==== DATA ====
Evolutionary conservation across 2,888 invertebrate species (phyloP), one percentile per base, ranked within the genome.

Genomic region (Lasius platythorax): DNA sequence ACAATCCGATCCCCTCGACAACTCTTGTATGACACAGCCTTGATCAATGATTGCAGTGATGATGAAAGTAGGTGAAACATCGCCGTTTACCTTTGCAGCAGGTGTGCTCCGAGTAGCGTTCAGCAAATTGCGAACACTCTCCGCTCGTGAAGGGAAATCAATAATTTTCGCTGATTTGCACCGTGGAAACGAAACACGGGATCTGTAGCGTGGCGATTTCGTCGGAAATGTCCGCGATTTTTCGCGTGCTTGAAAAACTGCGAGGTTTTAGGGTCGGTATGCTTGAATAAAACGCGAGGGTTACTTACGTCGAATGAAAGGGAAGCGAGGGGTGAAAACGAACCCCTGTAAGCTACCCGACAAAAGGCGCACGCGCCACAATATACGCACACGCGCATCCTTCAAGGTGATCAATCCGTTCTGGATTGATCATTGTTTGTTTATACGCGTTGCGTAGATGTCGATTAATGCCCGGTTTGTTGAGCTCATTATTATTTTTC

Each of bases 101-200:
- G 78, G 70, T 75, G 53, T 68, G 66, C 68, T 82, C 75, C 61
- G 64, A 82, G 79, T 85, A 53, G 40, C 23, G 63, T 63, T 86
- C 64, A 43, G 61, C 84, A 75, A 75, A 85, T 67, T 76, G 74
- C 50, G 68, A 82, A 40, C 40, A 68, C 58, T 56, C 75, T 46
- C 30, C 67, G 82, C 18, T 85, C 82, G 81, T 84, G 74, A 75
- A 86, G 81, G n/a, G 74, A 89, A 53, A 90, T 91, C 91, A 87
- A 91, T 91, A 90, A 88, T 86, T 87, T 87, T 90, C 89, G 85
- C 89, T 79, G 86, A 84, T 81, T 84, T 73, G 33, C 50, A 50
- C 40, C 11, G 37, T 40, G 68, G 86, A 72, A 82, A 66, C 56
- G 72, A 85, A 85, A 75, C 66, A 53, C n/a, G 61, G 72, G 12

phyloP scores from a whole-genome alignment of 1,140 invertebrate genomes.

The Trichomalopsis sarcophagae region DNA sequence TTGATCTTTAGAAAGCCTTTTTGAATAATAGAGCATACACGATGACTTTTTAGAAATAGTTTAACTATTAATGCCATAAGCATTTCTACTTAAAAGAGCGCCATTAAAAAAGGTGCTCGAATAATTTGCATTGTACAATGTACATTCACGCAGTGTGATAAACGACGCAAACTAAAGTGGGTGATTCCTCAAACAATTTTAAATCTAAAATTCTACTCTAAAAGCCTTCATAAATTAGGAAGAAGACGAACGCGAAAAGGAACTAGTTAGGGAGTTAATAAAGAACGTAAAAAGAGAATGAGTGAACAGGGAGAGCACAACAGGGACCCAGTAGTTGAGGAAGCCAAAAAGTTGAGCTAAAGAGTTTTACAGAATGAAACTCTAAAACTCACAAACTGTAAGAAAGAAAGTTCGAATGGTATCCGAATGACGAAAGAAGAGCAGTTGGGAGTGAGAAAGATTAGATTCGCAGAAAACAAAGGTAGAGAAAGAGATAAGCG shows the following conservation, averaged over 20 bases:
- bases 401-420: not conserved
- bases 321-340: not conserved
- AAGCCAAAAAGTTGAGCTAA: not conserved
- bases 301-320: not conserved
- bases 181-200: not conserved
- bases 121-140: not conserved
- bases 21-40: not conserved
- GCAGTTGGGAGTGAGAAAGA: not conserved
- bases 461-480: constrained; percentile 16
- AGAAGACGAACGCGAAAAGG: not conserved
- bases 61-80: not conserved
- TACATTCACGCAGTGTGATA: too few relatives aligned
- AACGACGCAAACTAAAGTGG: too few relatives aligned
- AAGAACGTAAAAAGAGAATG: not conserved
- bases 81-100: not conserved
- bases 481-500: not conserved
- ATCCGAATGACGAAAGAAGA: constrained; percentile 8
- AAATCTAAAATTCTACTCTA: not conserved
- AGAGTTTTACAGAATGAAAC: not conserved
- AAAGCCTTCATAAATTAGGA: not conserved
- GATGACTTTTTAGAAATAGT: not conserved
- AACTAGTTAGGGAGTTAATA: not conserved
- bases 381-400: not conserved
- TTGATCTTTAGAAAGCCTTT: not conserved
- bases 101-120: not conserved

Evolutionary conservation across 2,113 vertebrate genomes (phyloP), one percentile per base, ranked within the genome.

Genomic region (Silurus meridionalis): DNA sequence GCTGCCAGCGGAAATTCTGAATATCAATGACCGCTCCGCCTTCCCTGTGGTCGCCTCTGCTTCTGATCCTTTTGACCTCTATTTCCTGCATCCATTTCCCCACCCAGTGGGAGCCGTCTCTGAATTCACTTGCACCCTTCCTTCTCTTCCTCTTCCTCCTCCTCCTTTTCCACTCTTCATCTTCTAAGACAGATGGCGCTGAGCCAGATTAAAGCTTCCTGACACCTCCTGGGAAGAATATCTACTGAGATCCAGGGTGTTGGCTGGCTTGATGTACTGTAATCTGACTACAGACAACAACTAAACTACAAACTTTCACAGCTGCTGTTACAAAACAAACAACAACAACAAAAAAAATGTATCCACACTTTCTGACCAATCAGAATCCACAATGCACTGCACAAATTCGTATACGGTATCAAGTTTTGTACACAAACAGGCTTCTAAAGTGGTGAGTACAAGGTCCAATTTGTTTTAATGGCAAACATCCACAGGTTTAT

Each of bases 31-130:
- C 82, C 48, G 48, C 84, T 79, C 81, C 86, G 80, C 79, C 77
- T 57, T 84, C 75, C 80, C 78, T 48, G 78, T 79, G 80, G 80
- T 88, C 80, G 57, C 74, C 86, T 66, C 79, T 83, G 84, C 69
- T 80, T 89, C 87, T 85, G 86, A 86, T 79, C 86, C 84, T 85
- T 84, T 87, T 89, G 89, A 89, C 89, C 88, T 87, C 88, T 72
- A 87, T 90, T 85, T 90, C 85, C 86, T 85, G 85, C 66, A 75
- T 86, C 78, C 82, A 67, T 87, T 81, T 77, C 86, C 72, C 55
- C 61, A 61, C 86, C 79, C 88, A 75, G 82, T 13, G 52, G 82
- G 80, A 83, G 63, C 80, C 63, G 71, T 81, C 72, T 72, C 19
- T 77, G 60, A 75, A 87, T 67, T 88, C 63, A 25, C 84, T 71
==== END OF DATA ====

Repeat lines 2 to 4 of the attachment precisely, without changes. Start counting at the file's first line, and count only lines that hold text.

Genomic region (Lasius platythorax): DNA sequence ACAATCCGATCCCCTCGACAACTCTTGTATGACACAGCCTTGATCAATGATTGCAGTGATGATGAAAGTAGGTGAAACATCGCCGTTTACCTTTGCAGCAGGTGTGCTCCGAGTAGCGTTCAGCAAATTGCGAACACTCTCCGCTCGTGAAGGGAAATCAATAATTTTCGCTGATTTGCACCGTGGAAACGAAACACGGGATCTGTAGCGTGGCGATTTCGTCGGAAATGTCCGCGATTTTTCGCGTGCTTGAAAAACTGCGAGGTTTTAGGGTCGGTATGCTTGAATAAAACGCGAGGGTTACTTACGTCGAATGAAAGGGAAGCGAGGGGTGAAAACGAACCCCTGTAAGCTACCCGACAAAAGGCGCACGCGCCACAATATACGCACACGCGCATCCTTCAAGGTGATCAATCCGTTCTGGATTGATCATTGTTTGTTTATACGCGTTGCGTAGATGTCGATTAATGCCCGGTTTGTTGAGCTCATTATTATTTTTC

Each of bases 101-200:
- G 78, G 70, T 75, G 53, T 68, G 66, C 68, T 82, C 75, C 61